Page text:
Lennie
Hannibal, MO

Offline tomsawyer

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Re: Pressurized Fermentation in a Cornie
« Reply #6 on: January 23, 2012, 06:22:34 PM »
Cranked the relief valve tonight, then roused the yeast and got 15psi in short order.  Seems like the yeast is working well so far, will continue to rouse daily until I hear no gas escaping.
Lennie
Hannibal, MO

Offline oscarvan

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Re: Pressurized Fermentation in a Cornie
« Reply #7 on: January 23, 2012, 07:09:34 PM »
So, what bout the yeast cake in the bottom? You just transfer out to another keg and it stays behind? Or most of it?
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Offline tom

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Re: Pressurized Fermentation in a Cornie
« Reply #8 on: January 24, 2012, 08:38:37 AM »
There is a lager yeast that can ferment at 65F while under pressure and give a good lager character. Have you tried that one?
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Offline tomsawyer

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Re: Pressurized Fermentation in a Cornie
« Reply #9 on: January 24, 2012, 08:49:09 AM »
No, I'd heard about the ability to ferment clean lagers at higher temps but I didn't want to push the envelope too much on this first go-around.  I probably should have, the house is staying fairly cool right now.

Oscar, the cake will settle in the bottom and I'll rack out and let some of the yeast transfer too.  If this goes reasonably well I'll probably cut the dip tube off so I'm not transferring yeast cake next time.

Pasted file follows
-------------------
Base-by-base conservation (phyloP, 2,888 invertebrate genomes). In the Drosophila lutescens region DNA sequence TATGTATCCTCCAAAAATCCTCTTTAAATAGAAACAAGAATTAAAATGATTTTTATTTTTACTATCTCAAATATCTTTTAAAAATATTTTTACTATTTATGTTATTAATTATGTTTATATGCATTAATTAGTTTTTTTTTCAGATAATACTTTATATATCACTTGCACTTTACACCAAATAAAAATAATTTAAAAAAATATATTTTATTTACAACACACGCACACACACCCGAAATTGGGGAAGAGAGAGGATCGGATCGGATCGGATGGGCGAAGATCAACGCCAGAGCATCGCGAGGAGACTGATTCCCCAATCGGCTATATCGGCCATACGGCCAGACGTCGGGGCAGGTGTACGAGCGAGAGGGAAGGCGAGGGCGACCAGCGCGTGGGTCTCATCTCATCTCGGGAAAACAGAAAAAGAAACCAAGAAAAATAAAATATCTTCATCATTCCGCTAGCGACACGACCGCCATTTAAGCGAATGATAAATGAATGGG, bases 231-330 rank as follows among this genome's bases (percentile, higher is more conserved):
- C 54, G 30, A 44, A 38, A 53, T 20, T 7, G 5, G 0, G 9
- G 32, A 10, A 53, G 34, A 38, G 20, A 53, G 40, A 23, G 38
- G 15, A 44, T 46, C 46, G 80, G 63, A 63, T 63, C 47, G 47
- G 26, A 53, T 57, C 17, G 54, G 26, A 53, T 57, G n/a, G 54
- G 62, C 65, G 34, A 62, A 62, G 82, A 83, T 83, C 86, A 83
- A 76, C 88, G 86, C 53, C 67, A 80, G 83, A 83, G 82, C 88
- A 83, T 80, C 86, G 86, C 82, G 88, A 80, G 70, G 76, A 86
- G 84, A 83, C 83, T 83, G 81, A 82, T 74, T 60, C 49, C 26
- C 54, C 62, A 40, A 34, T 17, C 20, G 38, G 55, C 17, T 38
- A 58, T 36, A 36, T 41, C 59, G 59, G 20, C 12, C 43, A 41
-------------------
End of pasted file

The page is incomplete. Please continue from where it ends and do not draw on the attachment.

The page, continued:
Lennie
Hannibal, MO

Offline tom

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Re: Pressurized Fermentation in a Cornie
« Reply #10 on: January 24, 2012, 09:40:49 PM »
Brew on

Offline tomsawyer

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Re: Pressurized Fermentation in a Cornie
« Reply #11 on: January 25, 2012, 07:23:02 AM »
Looks very interesting, I'm always whining about how long lagers take.
Lennie
Hannibal, MO

Offline Pi

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Re: Pressurized Fermentation in a Cornie
« Reply #12 on: January 25, 2012, 08:25:55 AM »
Oscar, the cake will settle in the bottom and I'll rack out and let some of the yeast transfer too.  If this goes reasonably well I'll probably cut the dip tube off so I'm not transferring yeast cake next time.
I have had problems serving (cornie) keg conditioned beers.
The pin lock gets yeast in it and the beer pours slow and foamy. You might try tilting the keg away from the dip tube next time you rouse so the cake settles away from the dip tube.
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Offline tomsawyer

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Re: Pressurized Fermentation in a Cornie
« Reply #13 on: January 25, 2012, 09:21:31 AM »
Good idea.  I want to save the yeast anyway.  The WLP002 seems to drop like a stone so it ought to be possible to get most of the beer out without sucking a significant amount of cake.
Lennie
Hannibal, MO

Offline hopfenundmalz

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Re: Pressurized Fermentation in a Cornie
« Reply #14 on: January 25, 2012, 11:43:28 AM »
Check it out: http://www.whitelabs.com/beer/strains_wlp925.html

A local brewpub uses that for their lagers, to speed up turn around time.  Sometimes they even rush that one too much.  You still need a few weeks lagering, if I am remembering what White labs says.